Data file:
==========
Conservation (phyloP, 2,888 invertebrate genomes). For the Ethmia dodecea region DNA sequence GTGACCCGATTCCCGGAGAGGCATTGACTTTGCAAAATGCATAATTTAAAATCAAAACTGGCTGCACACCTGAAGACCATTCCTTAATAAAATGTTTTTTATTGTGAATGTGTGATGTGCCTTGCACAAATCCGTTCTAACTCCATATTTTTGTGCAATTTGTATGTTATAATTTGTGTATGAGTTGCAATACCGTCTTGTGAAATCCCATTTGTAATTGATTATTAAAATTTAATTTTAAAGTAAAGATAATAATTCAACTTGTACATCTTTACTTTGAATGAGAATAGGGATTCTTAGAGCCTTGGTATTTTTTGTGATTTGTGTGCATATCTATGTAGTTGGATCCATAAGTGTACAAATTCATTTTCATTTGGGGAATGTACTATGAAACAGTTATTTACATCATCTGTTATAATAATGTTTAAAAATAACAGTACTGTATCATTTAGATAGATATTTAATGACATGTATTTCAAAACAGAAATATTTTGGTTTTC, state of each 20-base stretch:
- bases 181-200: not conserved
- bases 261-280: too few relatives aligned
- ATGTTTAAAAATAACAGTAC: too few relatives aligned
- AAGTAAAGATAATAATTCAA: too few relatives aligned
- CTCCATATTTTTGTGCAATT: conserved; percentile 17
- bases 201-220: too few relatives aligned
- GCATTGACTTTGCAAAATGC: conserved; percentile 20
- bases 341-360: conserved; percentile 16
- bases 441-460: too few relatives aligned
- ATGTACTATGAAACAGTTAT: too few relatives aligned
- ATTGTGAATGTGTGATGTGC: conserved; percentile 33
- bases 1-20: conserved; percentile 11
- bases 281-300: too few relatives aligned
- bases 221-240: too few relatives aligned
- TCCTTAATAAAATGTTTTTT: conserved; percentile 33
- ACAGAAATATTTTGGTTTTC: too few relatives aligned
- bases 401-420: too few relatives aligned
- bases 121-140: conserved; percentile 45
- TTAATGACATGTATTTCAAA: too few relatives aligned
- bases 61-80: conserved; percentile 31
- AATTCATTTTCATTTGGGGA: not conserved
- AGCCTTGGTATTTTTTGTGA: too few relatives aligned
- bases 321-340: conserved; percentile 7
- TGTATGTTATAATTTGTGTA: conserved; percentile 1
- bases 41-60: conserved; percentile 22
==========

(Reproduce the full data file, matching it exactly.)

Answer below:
Conservation (phyloP, 2,888 invertebrate genomes). For the Ethmia dodecea region DNA sequence GTGACCCGATTCCCGGAGAGGCATTGACTTTGCAAAATGCATAATTTAAAATCAAAACTGGCTGCACACCTGAAGACCATTCCTTAATAAAATGTTTTTTATTGTGAATGTGTGATGTGCCTTGCACAAATCCGTTCTAACTCCATATTTTTGTGCAATTTGTATGTTATAATTTGTGTATGAGTTGCAATACCGTCTTGTGAAATCCCATTTGTAATTGATTATTAAAATTTAATTTTAAAGTAAAGATAATAATTCAACTTGTACATCTTTACTTTGAATGAGAATAGGGATTCTTAGAGCCTTGGTATTTTTTGTGATTTGTGTGCATATCTATGTAGTTGGATCCATAAGTGTACAAATTCATTTTCATTTGGGGAATGTACTATGAAACAGTTATTTACATCATCTGTTATAATAATGTTTAAAAATAACAGTACTGTATCATTTAGATAGATATTTAATGACATGTATTTCAAAACAGAAATATTTTGGTTTTC, state of each 20-base stretch:
- bases 181-200: not conserved
- bases 261-280: too few relatives aligned
- ATGTTTAAAAATAACAGTAC: too few relatives aligned
- AAGTAAAGATAATAATTCAA: too few relatives aligned
- CTCCATATTTTTGTGCAATT: conserved; percentile 17
- bases 201-220: too few relatives aligned
- GCATTGACTTTGCAAAATGC: conserved; percentile 20
- bases 341-360: conserved; percentile 16
- bases 441-460: too few relatives aligned
- ATGTACTATGAAACAGTTAT: too few relatives aligned
- ATTGTGAATGTGTGATGTGC: conserved; percentile 33
- bases 1-20: conserved; percentile 11
- bases 281-300: too few relatives aligned
- bases 221-240: too few relatives aligned
- TCCTTAATAAAATGTTTTTT: conserved; percentile 33
- ACAGAAATATTTTGGTTTTC: too few relatives aligned
- bases 401-420: too few relatives aligned
- bases 121-140: conserved; percentile 45
- TTAATGACATGTATTTCAAA: too few relatives aligned
- bases 61-80: conserved; percentile 31
- AATTCATTTTCATTTGGGGA: not conserved
- AGCCTTGGTATTTTTTGTGA: too few relatives aligned
- bases 321-340: conserved; percentile 7
- TGTATGTTATAATTTGTGTA: conserved; percentile 1
- bases 41-60: conserved; percentile 22